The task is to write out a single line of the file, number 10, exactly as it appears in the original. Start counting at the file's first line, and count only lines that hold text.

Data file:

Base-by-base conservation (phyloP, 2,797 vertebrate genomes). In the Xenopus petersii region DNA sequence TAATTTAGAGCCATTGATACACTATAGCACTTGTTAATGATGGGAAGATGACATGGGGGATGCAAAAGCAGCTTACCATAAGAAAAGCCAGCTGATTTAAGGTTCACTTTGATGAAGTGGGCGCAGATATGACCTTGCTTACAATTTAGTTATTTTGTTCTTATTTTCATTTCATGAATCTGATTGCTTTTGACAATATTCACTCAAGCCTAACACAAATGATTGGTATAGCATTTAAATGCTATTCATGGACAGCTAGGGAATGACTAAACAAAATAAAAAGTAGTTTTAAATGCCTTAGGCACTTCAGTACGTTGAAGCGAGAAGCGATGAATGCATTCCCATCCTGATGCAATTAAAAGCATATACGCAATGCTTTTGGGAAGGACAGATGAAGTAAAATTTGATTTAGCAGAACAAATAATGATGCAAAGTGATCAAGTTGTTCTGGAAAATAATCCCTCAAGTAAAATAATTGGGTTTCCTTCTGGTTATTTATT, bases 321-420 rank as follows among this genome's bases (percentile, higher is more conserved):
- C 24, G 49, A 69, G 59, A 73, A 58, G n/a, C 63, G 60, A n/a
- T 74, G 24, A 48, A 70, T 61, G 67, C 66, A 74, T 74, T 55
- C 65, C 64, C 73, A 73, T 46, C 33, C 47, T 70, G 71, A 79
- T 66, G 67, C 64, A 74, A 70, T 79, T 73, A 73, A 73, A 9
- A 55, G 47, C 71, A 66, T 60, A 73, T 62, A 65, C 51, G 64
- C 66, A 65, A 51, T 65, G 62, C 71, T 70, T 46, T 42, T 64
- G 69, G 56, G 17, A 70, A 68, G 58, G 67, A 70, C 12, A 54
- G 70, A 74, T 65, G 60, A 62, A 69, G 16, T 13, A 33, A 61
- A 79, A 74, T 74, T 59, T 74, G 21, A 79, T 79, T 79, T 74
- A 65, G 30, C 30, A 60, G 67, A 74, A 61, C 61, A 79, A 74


- A 79, A 74, T 74, T 59, T 74, G 21, A 79, T 79, T 79, T 74